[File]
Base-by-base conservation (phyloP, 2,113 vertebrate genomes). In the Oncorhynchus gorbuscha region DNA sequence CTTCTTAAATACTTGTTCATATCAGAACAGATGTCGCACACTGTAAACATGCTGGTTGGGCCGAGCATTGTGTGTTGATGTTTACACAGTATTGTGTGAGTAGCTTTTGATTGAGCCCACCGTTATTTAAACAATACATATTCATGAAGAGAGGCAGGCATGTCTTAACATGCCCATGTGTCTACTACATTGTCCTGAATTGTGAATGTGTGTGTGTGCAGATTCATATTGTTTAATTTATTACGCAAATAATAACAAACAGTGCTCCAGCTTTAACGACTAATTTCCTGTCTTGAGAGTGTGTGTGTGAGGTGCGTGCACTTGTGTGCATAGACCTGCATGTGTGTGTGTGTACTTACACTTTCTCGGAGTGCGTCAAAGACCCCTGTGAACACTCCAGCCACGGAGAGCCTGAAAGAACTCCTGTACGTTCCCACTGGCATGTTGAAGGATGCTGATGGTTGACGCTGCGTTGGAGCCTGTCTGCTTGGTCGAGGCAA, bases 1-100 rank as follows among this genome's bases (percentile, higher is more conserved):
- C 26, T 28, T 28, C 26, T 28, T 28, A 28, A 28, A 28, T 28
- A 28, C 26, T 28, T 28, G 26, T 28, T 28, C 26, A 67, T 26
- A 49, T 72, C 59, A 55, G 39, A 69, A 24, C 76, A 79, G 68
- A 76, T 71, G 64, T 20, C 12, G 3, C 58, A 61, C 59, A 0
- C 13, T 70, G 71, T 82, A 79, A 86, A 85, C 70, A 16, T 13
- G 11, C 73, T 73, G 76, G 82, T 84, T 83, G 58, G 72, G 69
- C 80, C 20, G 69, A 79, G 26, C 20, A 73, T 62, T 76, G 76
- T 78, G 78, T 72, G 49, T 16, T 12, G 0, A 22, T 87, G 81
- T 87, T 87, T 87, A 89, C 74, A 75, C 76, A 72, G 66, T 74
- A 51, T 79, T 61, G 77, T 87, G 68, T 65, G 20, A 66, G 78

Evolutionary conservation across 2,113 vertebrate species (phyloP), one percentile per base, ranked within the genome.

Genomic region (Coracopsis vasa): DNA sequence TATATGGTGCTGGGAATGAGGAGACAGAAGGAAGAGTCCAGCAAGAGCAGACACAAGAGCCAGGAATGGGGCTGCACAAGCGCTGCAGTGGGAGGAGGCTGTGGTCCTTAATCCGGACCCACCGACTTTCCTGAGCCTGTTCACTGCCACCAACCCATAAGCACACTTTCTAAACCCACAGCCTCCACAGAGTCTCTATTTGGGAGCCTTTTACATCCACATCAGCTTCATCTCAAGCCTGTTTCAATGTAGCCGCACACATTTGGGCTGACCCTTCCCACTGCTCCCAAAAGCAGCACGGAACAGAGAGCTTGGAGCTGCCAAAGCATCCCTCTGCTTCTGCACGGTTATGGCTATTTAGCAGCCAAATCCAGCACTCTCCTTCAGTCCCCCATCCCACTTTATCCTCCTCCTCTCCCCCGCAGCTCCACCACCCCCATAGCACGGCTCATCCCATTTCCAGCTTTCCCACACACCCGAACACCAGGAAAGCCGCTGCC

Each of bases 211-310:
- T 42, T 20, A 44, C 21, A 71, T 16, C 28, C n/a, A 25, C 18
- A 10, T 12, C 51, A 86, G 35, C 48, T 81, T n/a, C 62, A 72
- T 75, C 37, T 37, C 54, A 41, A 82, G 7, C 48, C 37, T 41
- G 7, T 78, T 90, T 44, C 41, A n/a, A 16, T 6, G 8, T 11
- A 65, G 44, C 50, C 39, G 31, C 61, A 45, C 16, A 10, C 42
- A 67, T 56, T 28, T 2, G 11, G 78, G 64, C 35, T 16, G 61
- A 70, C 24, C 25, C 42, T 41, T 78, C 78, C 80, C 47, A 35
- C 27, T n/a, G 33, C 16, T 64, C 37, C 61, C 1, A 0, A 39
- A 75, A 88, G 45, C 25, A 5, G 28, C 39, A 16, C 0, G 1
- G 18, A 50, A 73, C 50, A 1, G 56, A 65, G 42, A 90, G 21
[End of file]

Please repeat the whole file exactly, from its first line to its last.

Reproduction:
Base-by-base conservation (phyloP, 2,113 vertebrate genomes). In the Oncorhynchus gorbuscha region DNA sequence CTTCTTAAATACTTGTTCATATCAGAACAGATGTCGCACACTGTAAACATGCTGGTTGGGCCGAGCATTGTGTGTTGATGTTTACACAGTATTGTGTGAGTAGCTTTTGATTGAGCCCACCGTTATTTAAACAATACATATTCATGAAGAGAGGCAGGCATGTCTTAACATGCCCATGTGTCTACTACATTGTCCTGAATTGTGAATGTGTGTGTGTGCAGATTCATATTGTTTAATTTATTACGCAAATAATAACAAACAGTGCTCCAGCTTTAACGACTAATTTCCTGTCTTGAGAGTGTGTGTGTGAGGTGCGTGCACTTGTGTGCATAGACCTGCATGTGTGTGTGTGTACTTACACTTTCTCGGAGTGCGTCAAAGACCCCTGTGAACACTCCAGCCACGGAGAGCCTGAAAGAACTCCTGTACGTTCCCACTGGCATGTTGAAGGATGCTGATGGTTGACGCTGCGTTGGAGCCTGTCTGCTTGGTCGAGGCAA, bases 1-100 rank as follows among this genome's bases (percentile, higher is more conserved):
- C 26, T 28, T 28, C 26, T 28, T 28, A 28, A 28, A 28, T 28
- A 28, C 26, T 28, T 28, G 26, T 28, T 28, C 26, A 67, T 26
- A 49, T 72, C 59, A 55, G 39, A 69, A 24, C 76, A 79, G 68
- A 76, T 71, G 64, T 20, C 12, G 3, C 58, A 61, C 59, A 0
- C 13, T 70, G 71, T 82, A 79, A 86, A 85, C 70, A 16, T 13
- G 11, C 73, T 73, G 76, G 82, T 84, T 83, G 58, G 72, G 69
- C 80, C 20, G 69, A 79, G 26, C 20, A 73, T 62, T 76, G 76
- T 78, G 78, T 72, G 49, T 16, T 12, G 0, A 22, T 87, G 81
- T 87, T 87, T 87, A 89, C 74, A 75, C 76, A 72, G 66, T 74
- A 51, T 79, T 61, G 77, T 87, G 68, T 65, G 20, A 66, G 78

Evolutionary conservation across 2,113 vertebrate species (phyloP), one percentile per base, ranked within the genome.

Genomic region (Coracopsis vasa): DNA sequence TATATGGTGCTGGGAATGAGGAGACAGAAGGAAGAGTCCAGCAAGAGCAGACACAAGAGCCAGGAATGGGGCTGCACAAGCGCTGCAGTGGGAGGAGGCTGTGGTCCTTAATCCGGACCCACCGACTTTCCTGAGCCTGTTCACTGCCACCAACCCATAAGCACACTTTCTAAACCCACAGCCTCCACAGAGTCTCTATTTGGGAGCCTTTTACATCCACATCAGCTTCATCTCAAGCCTGTTTCAATGTAGCCGCACACATTTGGGCTGACCCTTCCCACTGCTCCCAAAAGCAGCACGGAACAGAGAGCTTGGAGCTGCCAAAGCATCCCTCTGCTTCTGCACGGTTATGGCTATTTAGCAGCCAAATCCAGCACTCTCCTTCAGTCCCCCATCCCACTTTATCCTCCTCCTCTCCCCCGCAGCTCCACCACCCCCATAGCACGGCTCATCCCATTTCCAGCTTTCCCACACACCCGAACACCAGGAAAGCCGCTGCC

Each of bases 211-310:
- T 42, T 20, A 44, C 21, A 71, T 16, C 28, C n/a, A 25, C 18
- A 10, T 12, C 51, A 86, G 35, C 48, T 81, T n/a, C 62, A 72
- T 75, C 37, T 37, C 54, A 41, A 82, G 7, C 48, C 37, T 41
- G 7, T 78, T 90, T 44, C 41, A n/a, A 16, T 6, G 8, T 11
- A 65, G 44, C 50, C 39, G 31, C 61, A 45, C 16, A 10, C 42
- A 67, T 56, T 28, T 2, G 11, G 78, G 64, C 35, T 16, G 61
- A 70, C 24, C 25, C 42, T 41, T 78, C 78, C 80, C 47, A 35
- C 27, T n/a, G 33, C 16, T 64, C 37, C 61, C 1, A 0, A 39
- A 75, A 88, G 45, C 25, A 5, G 28, C 39, A 16, C 0, G 1
- G 18, A 50, A 73, C 50, A 1, G 56, A 65, G 42, A 90, G 21